A study of shortening days

Posted Dec. 15, 2011, at 9:58 p.m.

PHIPPSBURG, Maine — Like a memorial to the long-gone days of summer, more than a dozen flip-flops and other beach footwear nailed to a wooden beam are displayed alongside a pathway through the sand dunes. Gone are the crowds of sunbathers and recreational fishermen. Gone, too, are long-lasting days. Since June, we’ve lost more than nine hours of daylight.

Last weekend photographer Robert Bukaty set out to explore the area around Popham Beach State Park on the Atlantic coast, about 15 miles south of Bath. A nearly deserted community of private homes and vacation rentals is sandwiched between the state park’s boundaries at the mouths of the Kennebec and Morse rivers.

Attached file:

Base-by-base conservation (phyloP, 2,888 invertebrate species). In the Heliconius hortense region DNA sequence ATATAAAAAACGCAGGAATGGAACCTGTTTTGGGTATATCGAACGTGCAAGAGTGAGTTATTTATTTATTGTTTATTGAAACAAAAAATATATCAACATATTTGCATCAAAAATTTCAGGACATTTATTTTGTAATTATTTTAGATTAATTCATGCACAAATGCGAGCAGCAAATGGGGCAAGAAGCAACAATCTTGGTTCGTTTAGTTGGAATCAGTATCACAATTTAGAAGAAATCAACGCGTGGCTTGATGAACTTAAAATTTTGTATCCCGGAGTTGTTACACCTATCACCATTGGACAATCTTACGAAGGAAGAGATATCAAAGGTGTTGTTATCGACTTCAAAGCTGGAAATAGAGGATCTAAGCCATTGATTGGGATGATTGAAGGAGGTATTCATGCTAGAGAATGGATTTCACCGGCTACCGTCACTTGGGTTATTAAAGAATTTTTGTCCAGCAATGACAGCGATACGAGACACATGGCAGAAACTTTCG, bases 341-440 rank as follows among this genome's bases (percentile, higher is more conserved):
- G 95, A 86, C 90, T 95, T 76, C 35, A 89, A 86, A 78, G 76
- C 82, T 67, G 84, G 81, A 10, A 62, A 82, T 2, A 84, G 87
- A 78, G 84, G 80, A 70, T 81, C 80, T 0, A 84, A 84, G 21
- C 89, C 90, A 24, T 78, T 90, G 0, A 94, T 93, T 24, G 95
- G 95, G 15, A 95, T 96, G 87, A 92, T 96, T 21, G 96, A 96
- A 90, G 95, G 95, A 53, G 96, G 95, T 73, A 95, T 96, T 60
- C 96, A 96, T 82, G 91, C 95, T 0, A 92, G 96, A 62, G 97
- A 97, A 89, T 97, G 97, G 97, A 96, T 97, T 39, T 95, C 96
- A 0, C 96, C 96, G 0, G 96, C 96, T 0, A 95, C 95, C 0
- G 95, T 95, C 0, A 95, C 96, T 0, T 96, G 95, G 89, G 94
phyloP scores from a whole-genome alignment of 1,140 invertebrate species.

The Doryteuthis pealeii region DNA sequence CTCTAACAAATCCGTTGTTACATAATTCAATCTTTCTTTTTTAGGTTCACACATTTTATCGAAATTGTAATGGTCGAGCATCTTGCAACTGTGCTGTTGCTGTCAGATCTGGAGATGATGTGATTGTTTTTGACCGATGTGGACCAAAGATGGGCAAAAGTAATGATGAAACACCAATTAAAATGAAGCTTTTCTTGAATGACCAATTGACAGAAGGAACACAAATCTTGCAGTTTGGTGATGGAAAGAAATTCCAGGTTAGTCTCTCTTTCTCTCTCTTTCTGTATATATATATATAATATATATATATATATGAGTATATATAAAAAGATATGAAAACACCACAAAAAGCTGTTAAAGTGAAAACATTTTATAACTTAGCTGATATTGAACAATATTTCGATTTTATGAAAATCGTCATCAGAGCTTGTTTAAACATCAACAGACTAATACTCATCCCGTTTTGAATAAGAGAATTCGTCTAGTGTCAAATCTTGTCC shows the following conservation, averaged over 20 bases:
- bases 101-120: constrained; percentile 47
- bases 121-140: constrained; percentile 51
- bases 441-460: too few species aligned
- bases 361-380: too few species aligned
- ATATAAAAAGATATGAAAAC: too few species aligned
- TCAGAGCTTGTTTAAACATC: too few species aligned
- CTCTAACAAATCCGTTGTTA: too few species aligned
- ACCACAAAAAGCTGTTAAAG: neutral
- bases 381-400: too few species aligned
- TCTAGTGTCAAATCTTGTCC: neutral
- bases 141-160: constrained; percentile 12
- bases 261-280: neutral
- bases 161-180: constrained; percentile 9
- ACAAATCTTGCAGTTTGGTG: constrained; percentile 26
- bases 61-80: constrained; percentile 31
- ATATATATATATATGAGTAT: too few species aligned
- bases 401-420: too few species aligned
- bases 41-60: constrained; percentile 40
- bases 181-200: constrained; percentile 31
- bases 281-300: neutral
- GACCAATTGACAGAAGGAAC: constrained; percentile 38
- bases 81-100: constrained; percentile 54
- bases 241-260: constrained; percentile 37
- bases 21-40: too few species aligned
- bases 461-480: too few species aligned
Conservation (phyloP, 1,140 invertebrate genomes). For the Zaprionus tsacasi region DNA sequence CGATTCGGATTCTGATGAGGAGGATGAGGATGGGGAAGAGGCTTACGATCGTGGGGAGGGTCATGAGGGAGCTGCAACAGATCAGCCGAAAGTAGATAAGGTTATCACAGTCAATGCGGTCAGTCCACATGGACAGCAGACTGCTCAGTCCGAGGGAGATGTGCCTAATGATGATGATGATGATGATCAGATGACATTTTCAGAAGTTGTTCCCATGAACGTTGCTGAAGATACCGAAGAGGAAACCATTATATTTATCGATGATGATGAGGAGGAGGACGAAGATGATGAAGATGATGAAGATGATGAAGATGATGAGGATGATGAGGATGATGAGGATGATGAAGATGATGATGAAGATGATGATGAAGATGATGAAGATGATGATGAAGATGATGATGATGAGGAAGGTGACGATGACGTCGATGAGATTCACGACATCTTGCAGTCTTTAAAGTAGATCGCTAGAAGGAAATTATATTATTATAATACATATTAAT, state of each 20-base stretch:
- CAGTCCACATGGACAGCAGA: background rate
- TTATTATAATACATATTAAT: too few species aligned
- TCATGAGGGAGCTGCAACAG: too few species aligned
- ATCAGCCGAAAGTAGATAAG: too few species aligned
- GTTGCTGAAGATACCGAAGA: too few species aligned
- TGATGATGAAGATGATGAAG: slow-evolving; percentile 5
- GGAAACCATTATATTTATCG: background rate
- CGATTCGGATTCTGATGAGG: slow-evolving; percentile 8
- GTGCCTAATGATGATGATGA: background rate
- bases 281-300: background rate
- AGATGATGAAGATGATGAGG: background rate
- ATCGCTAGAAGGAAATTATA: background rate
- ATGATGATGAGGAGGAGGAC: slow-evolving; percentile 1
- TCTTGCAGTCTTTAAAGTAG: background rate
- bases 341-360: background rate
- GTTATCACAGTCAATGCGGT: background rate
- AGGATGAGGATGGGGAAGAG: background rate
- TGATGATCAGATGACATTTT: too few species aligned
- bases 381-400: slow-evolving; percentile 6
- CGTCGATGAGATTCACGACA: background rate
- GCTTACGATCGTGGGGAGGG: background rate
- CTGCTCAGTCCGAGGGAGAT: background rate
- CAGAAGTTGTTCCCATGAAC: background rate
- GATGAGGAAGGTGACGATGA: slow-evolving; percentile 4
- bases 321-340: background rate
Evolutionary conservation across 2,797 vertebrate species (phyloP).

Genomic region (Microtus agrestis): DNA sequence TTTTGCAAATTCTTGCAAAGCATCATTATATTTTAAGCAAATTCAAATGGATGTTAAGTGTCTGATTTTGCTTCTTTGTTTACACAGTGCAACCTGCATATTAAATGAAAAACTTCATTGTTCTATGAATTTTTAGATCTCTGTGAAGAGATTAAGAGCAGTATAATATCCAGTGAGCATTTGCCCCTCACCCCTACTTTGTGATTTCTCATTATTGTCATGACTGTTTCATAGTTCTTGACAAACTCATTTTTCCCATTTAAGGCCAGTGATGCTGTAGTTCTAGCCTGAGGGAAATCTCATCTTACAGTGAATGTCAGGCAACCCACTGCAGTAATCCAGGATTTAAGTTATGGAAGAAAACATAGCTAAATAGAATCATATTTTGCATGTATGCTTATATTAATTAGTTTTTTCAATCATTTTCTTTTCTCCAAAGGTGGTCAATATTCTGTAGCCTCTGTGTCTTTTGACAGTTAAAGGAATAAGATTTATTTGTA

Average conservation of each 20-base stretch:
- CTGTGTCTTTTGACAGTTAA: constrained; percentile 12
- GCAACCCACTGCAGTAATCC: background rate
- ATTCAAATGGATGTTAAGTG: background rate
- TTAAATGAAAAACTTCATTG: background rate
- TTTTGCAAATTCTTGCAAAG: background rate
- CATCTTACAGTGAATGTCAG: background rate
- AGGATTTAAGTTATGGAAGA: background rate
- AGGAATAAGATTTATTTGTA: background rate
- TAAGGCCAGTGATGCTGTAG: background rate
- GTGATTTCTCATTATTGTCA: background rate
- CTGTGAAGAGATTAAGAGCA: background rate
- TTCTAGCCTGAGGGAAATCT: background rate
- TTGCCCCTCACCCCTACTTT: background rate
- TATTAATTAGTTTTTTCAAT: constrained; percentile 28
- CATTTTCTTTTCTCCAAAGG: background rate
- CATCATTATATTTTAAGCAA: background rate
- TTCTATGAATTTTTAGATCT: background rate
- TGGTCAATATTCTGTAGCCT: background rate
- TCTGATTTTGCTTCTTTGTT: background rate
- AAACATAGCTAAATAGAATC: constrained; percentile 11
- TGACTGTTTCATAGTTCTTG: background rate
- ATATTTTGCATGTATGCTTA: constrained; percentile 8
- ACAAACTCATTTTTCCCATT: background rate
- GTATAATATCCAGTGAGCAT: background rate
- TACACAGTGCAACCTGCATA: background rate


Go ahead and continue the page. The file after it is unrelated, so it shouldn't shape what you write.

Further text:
Starting out at dusk, Bukaty used a 300 millimeter lens to capture the full moon rising over Georgetown’s Bay Point on the opposite side of the Kennebec. Then he switched to a wide angle lens to record the moonlit Fort Popham. A 30-second time-exposure stretches the wind-blown clouds moving over the 150-year-old fort.

Returning to the beach before dawn, he sought interesting subjects to photograph. He used an off-camera flash to illuminate the collection of flip-flops on a cloudy morning. The next day he narrowed the beam of light from the flash to spotlight a dead crab on the dark beach before sunrise.

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Not a fan of short days? Take heart, the days will start getting longer after the winter solstice, next Thursday.

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